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Canadian Forces College professor’s book on United Nations Security Council makes shortlist for prestigious writing award

Canadian Forces College (CFC) professor makes shortlist for the 20th annual Shaughnessy Cohen Prize for Political Writing for his book Canada on the United Nations Security Council: A Small Power on a Large Stage.

Adam Chapnick, professor/deputy director, education CFC said with excitement, “I was shocked and absolutely flattered, particularly when I saw who else had been nominated. It is rare to be mentioned in the same sentence as a former Supreme Court justice, for example.”

The Shaughnessy Cohen Prize for Political Writing is a Canadian literary award, presented by the Writers’ Trust of Canada to the best nonfiction book on Canadian political and social issues.

“When I realized that most of that history had never been captured in a book, (there are summaries of some of the more recent terms, but there was very little on most of the earlier ones, and even less about the elections), and that there was ample research available in the archives and through interviews to tell the story, I decided to give it a try,” Adam Chapnick

Chapnick’s book examines the history of Canada’s involvement as a member, and as a prospective member, of the UN Security Council. He covers all six Canadian terms on the council (1948-49, 58-59, 67-68, 77-78, 89-90, 99-00) and all nine elections in which Canada sought a council seat (1945-6, 1947, 1957, 1966, 1976, 1988, 1998, 2010, 2020).

In the run-up to the 2010 election, Chapnick became curious about Canada’s history on the council. He says this inspired him to write his book.

“When I realized that most of that history had never been captured in a book, (there are summaries of some of the more recent terms, but there was very little on most of the earlier ones, and even less about the elections), and that there was ample research available in the archives and through interviews to tell the story, I decided to give it a try,” he explained further.

Being nominated for the Shaunessy Cohen Prize brought attention to Chapnick’s book, in the Globe and Mail, in the Hill Times, via Twitter, etc., in ways he could never have anticipated otherwise.

“It allowed me to reach a much broader audience than books published by academics typically reach, and allowed me to add my voice to popular discussions of an issue of contemporary and historical significance in Canadian foreign policy,” he commented.

There were a number of surprises for Chapnick in his book research. The first surprise being, until the 1970s, Canadian governments pursued a seat on the council mainly out of a sense of duty.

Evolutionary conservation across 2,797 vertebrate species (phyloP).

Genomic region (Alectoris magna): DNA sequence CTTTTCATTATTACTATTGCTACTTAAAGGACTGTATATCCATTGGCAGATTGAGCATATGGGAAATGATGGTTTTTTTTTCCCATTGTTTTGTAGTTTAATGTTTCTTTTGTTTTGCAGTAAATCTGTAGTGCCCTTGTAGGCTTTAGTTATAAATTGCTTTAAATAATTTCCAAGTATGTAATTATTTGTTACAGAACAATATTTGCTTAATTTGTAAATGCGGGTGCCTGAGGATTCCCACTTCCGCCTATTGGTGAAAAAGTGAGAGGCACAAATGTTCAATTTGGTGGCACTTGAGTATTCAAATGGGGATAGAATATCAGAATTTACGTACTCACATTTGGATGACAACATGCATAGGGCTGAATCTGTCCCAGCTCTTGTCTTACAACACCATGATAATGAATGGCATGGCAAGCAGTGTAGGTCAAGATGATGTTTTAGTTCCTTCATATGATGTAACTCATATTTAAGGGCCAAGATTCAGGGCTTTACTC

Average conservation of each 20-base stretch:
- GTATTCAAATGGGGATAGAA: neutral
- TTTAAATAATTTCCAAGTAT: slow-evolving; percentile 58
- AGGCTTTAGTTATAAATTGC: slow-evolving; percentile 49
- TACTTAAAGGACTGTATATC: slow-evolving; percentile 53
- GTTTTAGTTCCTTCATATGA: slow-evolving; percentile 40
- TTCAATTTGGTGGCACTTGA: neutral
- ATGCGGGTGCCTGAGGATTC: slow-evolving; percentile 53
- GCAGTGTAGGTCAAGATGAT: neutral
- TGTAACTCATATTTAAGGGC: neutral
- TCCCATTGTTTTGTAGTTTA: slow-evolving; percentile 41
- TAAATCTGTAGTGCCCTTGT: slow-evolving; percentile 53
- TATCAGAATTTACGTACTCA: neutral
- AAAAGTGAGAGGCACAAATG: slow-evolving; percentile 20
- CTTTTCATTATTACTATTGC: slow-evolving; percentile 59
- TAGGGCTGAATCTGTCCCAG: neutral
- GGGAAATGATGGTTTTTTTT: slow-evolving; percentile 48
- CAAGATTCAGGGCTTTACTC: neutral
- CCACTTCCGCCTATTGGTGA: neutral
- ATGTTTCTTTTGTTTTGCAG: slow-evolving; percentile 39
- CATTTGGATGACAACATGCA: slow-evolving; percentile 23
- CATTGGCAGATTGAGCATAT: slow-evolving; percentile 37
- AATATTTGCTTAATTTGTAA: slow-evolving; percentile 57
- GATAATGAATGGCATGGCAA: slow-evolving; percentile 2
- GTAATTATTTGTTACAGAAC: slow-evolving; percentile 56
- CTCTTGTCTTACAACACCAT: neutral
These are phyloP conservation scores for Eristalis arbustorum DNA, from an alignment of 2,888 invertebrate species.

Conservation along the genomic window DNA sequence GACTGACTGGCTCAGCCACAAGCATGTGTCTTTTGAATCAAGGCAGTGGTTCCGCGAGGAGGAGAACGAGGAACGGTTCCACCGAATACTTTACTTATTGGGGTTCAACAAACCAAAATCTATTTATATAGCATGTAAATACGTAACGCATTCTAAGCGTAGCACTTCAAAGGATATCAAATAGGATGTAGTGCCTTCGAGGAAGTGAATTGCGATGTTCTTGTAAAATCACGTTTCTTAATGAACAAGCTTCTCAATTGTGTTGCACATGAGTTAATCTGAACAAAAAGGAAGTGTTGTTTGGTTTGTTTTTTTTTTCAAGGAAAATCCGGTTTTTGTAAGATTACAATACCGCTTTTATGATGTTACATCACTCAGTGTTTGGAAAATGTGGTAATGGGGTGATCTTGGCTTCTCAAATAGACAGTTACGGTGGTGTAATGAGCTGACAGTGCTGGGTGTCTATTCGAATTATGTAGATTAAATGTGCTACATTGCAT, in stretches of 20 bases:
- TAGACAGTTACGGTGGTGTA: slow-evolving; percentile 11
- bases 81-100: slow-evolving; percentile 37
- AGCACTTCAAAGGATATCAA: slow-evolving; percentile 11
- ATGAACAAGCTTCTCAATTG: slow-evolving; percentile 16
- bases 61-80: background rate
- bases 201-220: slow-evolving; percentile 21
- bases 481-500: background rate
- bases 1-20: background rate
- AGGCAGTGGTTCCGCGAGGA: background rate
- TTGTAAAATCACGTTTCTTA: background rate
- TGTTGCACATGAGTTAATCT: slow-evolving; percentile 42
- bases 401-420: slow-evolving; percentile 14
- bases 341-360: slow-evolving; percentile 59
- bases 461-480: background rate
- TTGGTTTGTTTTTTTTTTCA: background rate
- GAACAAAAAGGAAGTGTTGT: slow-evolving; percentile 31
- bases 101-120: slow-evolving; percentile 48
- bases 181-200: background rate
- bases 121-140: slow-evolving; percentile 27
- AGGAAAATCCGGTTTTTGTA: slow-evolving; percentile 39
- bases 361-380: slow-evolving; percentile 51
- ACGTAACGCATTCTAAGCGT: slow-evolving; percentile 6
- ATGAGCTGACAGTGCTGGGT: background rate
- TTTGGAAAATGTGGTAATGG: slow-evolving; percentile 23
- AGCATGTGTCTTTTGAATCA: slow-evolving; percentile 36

“We didn’t actually want to serve; rather, we did so to demonstrate our support for the UN as an institution. The thinking was that if we didn’t take our turn, we would be sending a message of non-confidence in the UN to the rest of the international community. Among those least interested in us serving in the 1940s through the 1960s was Lester Pearson (first as a public servant, and then as prime minister). I also underestimated the Mulroney government’s commitment to the UN. It was quite impressive,” Chapnick informed.

Chapnick is a professor in the Department Defence Studies. Defence Studies is located in Toronto at the CFC. He teaches in two graduate programs that include members of the Canadian Armed Forces (CAF) and international officers between the ranks of Major/LCdr and Col/Capt(n), as well as executive-level public servants. He started at the CFC in 2006.

The nomination for this award made him feel like the effort he put into making his prose accessible to a broader public was well worth it. This nomination seems to suggest that he has been taking his own words seriously.

“I have argued throughout my academic career that those of us who teach at the university level have a duty to make our scholarship accessible to audiences beyond just our colleagues and our students,” he commented.

Chapnick is a professor in the Department Defence Studies. Defence Studies is located in Toronto at the CFC. He teaches in two graduate programs that include members of the Canadian Armed Forces (CAF) and international officers between the ranks of Major/LCdr and Col/Capt(n), as well as executive-level public servants. He started at the CFC in 2006.

Established in honour of the outspoken and popular MP from Windsor, Ontario, the Shaughnessy Cohen Prize for Political Writing is awarded annually for an exceptional book of literary nonfiction that captures a political subject of relevance to Canadian readers and has the potential to shape or influence thinking on contemporary Canadian political life.

Sponsored by CN, the prize of $25,000 is awarded annually at the Politics and the Pen gala in Ottawa.

Criteria and qualifications for nominees can be found here.

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Julia Lennips

Julia is a journalist who is an avid reader and an artist. She is living in North Bay, ON pursing her passion for reporting.

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